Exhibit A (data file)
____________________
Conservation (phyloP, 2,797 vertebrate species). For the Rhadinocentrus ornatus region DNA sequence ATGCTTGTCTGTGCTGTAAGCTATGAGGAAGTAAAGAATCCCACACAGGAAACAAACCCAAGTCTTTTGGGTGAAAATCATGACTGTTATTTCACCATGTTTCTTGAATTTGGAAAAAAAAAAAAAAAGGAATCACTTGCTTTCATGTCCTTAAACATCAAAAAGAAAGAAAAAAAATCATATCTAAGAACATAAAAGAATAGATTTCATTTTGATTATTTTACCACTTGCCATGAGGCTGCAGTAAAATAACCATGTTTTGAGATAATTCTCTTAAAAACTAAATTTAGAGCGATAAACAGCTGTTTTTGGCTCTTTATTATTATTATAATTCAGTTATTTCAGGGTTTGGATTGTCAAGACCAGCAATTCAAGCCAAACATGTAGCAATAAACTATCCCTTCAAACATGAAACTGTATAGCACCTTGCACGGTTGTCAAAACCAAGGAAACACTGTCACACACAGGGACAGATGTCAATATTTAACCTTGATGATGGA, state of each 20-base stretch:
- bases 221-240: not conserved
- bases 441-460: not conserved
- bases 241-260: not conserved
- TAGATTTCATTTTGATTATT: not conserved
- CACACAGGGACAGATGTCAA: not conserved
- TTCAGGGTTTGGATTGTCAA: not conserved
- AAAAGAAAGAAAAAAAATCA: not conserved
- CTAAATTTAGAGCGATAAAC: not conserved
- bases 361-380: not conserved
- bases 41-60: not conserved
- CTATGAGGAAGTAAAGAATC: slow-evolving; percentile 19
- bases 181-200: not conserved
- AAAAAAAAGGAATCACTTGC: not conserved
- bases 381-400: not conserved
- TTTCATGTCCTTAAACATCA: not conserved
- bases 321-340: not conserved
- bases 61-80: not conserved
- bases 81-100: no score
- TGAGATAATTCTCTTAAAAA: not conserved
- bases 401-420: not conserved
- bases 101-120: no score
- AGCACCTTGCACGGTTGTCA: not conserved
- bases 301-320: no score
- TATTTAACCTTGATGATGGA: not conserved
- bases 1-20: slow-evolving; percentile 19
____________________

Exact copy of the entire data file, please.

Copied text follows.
Conservation (phyloP, 2,797 vertebrate species). For the Rhadinocentrus ornatus region DNA sequence ATGCTTGTCTGTGCTGTAAGCTATGAGGAAGTAAAGAATCCCACACAGGAAACAAACCCAAGTCTTTTGGGTGAAAATCATGACTGTTATTTCACCATGTTTCTTGAATTTGGAAAAAAAAAAAAAAAGGAATCACTTGCTTTCATGTCCTTAAACATCAAAAAGAAAGAAAAAAAATCATATCTAAGAACATAAAAGAATAGATTTCATTTTGATTATTTTACCACTTGCCATGAGGCTGCAGTAAAATAACCATGTTTTGAGATAATTCTCTTAAAAACTAAATTTAGAGCGATAAACAGCTGTTTTTGGCTCTTTATTATTATTATAATTCAGTTATTTCAGGGTTTGGATTGTCAAGACCAGCAATTCAAGCCAAACATGTAGCAATAAACTATCCCTTCAAACATGAAACTGTATAGCACCTTGCACGGTTGTCAAAACCAAGGAAACACTGTCACACACAGGGACAGATGTCAATATTTAACCTTGATGATGGA, state of each 20-base stretch:
- bases 221-240: not conserved
- bases 441-460: not conserved
- bases 241-260: not conserved
- TAGATTTCATTTTGATTATT: not conserved
- CACACAGGGACAGATGTCAA: not conserved
- TTCAGGGTTTGGATTGTCAA: not conserved
- AAAAGAAAGAAAAAAAATCA: not conserved
- CTAAATTTAGAGCGATAAAC: not conserved
- bases 361-380: not conserved
- bases 41-60: not conserved
- CTATGAGGAAGTAAAGAATC: slow-evolving; percentile 19
- bases 181-200: not conserved
- AAAAAAAAGGAATCACTTGC: not conserved
- bases 381-400: not conserved
- TTTCATGTCCTTAAACATCA: not conserved
- bases 321-340: not conserved
- bases 61-80: not conserved
- bases 81-100: no score
- TGAGATAATTCTCTTAAAAA: not conserved
- bases 401-420: not conserved
- bases 101-120: no score
- AGCACCTTGCACGGTTGTCA: not conserved
- bases 301-320: no score
- TATTTAACCTTGATGATGGA: not conserved
- bases 1-20: slow-evolving; percentile 19